Margherita Pevere, Wombs (W .02 and W .03)
Wombs _W .02 _ W .03
Bodies are unsealed, unstable, leaky. The fluids in our cells connect us to the deep waters of time, where molecules are digested, accumulated, and excreted in a flow of mucus, sweat and urine. Our leaky materiality entwines our everyday choices with those of a multitude of other bodies in bonds of mutual vulnerability. The series Wombs meditates on sexuality and hormonal contraception from a more-than-human perspective through interconnected interventions of biological art, performances, and photography.
The project reclaims the importance of hormonal contraception and therapy. Sex steroids in hormonal contraceptives modulate human sexual organs to prevent pregnancy. Yet, the same molecules may trigger the endocrine system of other organisms. On that basis, Wombs wonders how the progestine-based contraceptive I take may link my body to other, more-than-human bodies. By reappropriating vulnerability and toxic embodiment, Wombs prompts a critical rethinking of the discourses on sexuality and contraception as a human-only experience enclosed in one’s body.
In W.02 and W.03, slugs are hermaphroditic allies in the exploring the inner and outer ecologies of fleshy desire. Whether terrestrial slugs are affected by mammalian sex steroids is a unresolved grey zone in scientific knowledge. Different species of slugs display elaborate mating behaviours, such as hanging choreographies or shooting love darts into the partner’s body. The photographic seriesW. 03 stems from my performance with a leopard slug named Branko. In the performance, I lie on the floor while Branko slides on my back in a silent interplay of mucus, skin texture, bones, cavities.
The organ-like distorted glassware was created for the non/living installationW. 02to host slug egg cells and my vaginal epithelial cells in a hybrid ecosystem. Borosilicate glass is a heavy-duty glass suitable for autoclaving, and thereforce it is a crucial element in biolab work. Procedures such as starting a new culture through inoculation, controlling its parameters during culturing, or killing it by autoclaving become rituals aimed at discipline and negotiation with living matter. Glassware objects become extra-bodily organs: wombs, hearts, bladders. The distorted glassware inW .02celebrates the vulnerable negotiation with living matter and scientific tools of the biolab.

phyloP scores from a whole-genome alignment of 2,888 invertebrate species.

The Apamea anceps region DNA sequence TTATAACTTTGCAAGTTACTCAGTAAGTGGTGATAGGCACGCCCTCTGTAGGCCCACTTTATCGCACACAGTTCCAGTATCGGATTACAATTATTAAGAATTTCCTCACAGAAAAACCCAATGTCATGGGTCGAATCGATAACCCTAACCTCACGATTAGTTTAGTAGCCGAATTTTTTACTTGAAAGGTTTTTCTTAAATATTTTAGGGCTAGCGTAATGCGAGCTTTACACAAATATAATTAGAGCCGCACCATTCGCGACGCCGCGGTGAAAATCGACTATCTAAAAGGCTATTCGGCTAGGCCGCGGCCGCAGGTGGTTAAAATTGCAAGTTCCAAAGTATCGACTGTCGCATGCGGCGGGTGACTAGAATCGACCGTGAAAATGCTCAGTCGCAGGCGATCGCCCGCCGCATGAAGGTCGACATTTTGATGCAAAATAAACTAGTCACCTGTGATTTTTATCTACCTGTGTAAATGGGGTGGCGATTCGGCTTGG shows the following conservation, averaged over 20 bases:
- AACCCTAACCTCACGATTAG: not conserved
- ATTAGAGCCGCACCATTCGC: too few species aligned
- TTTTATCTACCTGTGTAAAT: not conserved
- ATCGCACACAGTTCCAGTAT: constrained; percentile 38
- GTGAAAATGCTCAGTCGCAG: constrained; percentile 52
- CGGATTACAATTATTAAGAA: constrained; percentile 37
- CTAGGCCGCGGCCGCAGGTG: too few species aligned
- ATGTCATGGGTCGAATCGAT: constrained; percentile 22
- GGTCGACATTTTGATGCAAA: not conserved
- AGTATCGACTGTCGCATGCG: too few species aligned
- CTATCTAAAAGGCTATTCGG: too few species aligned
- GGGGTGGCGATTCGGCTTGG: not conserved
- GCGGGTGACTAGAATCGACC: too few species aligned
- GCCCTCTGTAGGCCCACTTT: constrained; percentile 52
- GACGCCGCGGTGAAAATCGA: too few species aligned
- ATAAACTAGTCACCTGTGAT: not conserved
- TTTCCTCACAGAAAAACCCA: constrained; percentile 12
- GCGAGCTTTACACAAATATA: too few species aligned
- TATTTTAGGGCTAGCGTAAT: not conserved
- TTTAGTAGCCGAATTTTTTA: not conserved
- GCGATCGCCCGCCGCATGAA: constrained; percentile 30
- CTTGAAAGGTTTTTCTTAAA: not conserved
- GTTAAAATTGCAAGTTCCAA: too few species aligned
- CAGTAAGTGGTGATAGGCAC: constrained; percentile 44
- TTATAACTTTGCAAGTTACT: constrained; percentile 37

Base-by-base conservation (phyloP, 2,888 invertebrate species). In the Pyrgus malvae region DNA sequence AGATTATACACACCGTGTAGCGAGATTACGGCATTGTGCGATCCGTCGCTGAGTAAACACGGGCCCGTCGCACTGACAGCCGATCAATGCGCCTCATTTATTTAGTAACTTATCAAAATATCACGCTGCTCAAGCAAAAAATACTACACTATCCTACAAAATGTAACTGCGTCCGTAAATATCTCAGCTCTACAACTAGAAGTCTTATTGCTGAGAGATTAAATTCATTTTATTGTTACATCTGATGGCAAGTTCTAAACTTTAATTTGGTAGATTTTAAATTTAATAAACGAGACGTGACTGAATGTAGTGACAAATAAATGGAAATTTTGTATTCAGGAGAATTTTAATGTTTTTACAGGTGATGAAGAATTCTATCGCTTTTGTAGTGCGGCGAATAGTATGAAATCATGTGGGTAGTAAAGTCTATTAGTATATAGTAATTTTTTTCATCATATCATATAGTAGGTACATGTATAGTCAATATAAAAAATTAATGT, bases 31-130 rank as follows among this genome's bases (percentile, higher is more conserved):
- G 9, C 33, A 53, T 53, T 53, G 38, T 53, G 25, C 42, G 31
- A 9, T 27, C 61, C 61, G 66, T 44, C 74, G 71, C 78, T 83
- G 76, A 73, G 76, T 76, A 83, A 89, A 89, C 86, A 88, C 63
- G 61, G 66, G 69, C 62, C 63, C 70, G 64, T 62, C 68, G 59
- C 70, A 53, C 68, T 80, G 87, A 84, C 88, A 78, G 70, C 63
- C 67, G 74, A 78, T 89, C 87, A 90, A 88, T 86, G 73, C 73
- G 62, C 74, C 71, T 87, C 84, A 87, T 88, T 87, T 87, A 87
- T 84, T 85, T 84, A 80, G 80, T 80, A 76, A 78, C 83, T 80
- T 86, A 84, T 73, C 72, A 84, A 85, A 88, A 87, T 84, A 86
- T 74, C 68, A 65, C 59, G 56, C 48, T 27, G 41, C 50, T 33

Wombs is part of Pevere’s practice-based PhD research at Aalto University, Helsinki, supported by the Finnish National Agency for Education and the Kone Foundation.
Preliminary research at Biofilia Laboratory – Base for Biological Arts, Aalto University
W .02 and W .03 are realized within the framework of the European Media Art Platforms EMARE program at KONTEJNER | bureau of contemporary art praxis, co-funded by the Creative Europe Programme of the European Union.
Biotechnological advisor: Gjino Šutić – UR Institute
Flameworking: Ivanka Pašalić – Association Staklenj svjiet
Photography: Sanjin Kaštelan
Margherita Pevere is an internationally acknowledged artist and PhD candidate at Aalto ARTS with a focus on biological arts and feminist theory.
Her transdisciplinary inquiry hybridizes biolab practice, biotechnology, ecology, gender and death studies, creating with a hacking approach visceral installations and performances that seek to hunt down today’s surging ecological complexity. Her body of work is a garden crawling with genetically edited bacteria, her epithelial cells, sex hormones, microbial biofilm, bovine blood, slugs, growing plants and decomposing biological remains.
She would not be the artist she is today without extensive collaborations across different disciplines in art, science and humanities. Together with Marco Donnarumma and Andrea Familari, she co-founded the artists’ group Fronte Vacuo to realize performances made of bodies, symbionts, sounds, machines and images.
She is member of the Finnish Bioart Society and of The Posthumanities Hub. Recent accolades include the EMAP/EMARE production grant. Her PhD at Aalto ARTS is supported by the Finnish National Agency for Education and the Kone Foundation.
Interview with Margherita Pevere
This interview is conducted with Margherita Pevere by Bilge Hasdemir as part of the Outre: Encounters with Non/living Things exhibition.